Everyone Was Talking About Gabby Petito, But Indigenous Women's Cases Still Go Ignored
There is an image going around social media right now that offers a new perspective on the case of Gabby Petito, the 22-year-old woman whose body was found in Wyoming last week. It shows a white woman holding up a sign that reads, “She is Missing.” She’s surrounded by microphones of the news media. Behind her, off to the side, a Native American woman stands alone holding the same sign.
Petito’s case has captured the nation’s attention in recent weeks as the mystery around her disappearance played out in real time on the news. But for some Native Americans, it only highlights what’s not covered so insatiably by the media: the disappearance and death of untold numbers of Indigenous women.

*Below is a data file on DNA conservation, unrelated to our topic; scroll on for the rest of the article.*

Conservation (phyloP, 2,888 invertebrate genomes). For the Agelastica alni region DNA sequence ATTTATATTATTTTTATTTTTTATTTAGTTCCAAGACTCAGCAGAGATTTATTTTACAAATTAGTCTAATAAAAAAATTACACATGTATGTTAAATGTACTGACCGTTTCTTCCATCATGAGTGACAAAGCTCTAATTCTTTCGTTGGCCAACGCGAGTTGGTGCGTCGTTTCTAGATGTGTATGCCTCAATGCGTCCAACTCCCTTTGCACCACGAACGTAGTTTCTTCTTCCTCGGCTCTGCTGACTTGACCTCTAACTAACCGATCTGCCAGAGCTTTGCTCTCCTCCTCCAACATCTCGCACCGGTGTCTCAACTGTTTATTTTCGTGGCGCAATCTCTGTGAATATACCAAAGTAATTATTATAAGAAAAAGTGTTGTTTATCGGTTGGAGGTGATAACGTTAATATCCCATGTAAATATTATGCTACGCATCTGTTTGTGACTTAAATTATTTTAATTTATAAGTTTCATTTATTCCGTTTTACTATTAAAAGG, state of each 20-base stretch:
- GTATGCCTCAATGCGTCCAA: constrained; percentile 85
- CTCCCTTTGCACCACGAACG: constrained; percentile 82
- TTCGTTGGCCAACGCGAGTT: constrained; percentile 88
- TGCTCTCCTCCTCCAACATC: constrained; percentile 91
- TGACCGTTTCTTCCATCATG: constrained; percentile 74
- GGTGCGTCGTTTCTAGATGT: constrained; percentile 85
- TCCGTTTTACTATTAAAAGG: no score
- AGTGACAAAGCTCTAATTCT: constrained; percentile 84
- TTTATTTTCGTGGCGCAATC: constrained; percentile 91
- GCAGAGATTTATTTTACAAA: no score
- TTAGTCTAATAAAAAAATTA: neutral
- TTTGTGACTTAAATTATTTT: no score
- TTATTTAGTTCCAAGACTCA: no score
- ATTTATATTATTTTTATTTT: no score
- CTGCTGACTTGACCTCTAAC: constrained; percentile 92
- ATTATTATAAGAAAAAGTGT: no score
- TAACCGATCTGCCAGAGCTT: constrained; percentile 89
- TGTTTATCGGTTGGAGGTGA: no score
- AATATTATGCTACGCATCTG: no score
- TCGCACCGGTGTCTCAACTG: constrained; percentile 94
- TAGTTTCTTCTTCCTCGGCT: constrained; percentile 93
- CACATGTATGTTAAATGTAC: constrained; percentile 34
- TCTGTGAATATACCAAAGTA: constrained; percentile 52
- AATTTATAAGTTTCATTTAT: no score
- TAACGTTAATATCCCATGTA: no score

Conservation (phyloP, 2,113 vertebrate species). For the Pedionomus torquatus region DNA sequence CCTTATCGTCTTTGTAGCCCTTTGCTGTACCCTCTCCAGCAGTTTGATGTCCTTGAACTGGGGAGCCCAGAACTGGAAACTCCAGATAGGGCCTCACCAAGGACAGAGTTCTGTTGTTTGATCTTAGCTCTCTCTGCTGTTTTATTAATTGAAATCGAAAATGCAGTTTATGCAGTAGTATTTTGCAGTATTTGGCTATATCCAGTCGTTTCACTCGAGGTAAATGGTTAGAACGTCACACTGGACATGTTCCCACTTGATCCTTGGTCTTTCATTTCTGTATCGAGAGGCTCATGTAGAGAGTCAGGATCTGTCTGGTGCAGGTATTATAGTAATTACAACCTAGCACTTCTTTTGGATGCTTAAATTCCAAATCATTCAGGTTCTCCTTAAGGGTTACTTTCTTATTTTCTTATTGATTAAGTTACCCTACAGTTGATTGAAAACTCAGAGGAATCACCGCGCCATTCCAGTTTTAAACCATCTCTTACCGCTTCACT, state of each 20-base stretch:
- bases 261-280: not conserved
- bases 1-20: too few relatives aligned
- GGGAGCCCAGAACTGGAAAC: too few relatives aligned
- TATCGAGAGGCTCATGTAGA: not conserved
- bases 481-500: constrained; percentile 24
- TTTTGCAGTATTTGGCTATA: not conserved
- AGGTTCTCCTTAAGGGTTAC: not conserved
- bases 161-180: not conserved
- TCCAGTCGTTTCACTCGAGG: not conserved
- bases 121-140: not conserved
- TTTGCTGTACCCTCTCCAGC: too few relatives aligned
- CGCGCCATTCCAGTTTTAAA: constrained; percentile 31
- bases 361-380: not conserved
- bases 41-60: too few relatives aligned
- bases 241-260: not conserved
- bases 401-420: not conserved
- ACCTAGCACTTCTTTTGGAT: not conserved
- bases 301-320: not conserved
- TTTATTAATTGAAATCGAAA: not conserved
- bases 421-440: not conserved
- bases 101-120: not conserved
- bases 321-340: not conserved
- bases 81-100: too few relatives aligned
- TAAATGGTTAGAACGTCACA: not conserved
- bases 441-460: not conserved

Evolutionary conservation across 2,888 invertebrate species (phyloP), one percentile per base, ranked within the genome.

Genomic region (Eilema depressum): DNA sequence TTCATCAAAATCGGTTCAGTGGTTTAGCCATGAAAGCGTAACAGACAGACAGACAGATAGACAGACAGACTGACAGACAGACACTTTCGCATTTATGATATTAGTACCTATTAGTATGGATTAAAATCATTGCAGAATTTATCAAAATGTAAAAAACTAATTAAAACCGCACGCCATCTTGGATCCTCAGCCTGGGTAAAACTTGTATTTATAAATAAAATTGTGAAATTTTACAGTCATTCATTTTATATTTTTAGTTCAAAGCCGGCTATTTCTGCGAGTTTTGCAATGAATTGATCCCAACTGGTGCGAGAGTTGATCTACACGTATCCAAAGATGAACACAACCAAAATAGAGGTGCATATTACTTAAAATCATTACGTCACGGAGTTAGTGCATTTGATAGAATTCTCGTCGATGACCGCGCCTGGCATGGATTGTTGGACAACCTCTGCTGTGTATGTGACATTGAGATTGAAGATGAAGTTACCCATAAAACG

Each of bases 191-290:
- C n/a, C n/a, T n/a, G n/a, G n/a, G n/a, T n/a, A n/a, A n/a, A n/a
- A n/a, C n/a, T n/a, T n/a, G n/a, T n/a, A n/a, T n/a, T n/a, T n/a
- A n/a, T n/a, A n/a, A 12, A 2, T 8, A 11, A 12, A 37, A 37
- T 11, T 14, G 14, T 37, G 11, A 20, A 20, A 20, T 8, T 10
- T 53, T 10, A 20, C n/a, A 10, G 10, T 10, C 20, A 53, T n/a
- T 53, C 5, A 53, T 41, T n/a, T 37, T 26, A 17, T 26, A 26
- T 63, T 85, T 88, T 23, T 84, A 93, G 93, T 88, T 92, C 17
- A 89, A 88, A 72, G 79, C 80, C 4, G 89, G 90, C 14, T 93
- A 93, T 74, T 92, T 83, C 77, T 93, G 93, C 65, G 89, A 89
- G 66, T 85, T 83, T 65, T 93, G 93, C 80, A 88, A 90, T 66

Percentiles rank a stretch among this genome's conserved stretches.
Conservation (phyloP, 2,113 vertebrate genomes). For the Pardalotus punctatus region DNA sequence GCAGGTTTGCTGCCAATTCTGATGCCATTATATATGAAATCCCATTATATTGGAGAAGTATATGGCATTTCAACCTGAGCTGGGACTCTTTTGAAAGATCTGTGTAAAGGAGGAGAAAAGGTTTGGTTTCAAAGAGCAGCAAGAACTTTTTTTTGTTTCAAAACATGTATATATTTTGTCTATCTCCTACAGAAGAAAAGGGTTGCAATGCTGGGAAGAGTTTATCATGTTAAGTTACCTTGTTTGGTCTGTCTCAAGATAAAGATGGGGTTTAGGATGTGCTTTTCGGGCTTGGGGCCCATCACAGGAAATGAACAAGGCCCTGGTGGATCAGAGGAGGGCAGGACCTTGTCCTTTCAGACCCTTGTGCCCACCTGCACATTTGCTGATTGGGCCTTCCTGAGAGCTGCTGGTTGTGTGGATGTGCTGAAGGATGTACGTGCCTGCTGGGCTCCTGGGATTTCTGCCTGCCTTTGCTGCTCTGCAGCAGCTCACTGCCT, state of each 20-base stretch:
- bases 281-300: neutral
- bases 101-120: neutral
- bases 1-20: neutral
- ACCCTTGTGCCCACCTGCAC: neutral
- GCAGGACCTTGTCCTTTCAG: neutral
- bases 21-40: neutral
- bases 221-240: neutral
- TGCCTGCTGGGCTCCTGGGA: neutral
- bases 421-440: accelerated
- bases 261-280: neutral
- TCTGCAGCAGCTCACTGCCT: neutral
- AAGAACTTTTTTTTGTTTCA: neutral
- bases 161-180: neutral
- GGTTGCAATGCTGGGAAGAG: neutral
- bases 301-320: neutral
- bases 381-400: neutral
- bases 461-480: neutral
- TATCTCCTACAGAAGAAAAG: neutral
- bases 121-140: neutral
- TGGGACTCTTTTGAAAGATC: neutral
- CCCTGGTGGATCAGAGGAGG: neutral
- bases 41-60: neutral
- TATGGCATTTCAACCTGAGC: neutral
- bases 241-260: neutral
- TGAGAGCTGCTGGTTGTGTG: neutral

It’s a movement that’s become known as Missing and Murdered Indigenous Women (MMIW).
In 2019, Gov. Doug Ducey signed a law creating a committee to study the issue here — and to find ways to stop the violence against these women and girls.
One of the people who sat on that committee was Debbie Nez-Manuel, a Navajo activist and community leader here.
The Show spoke with her to learn about the double standard cases like Petito’s lay bare.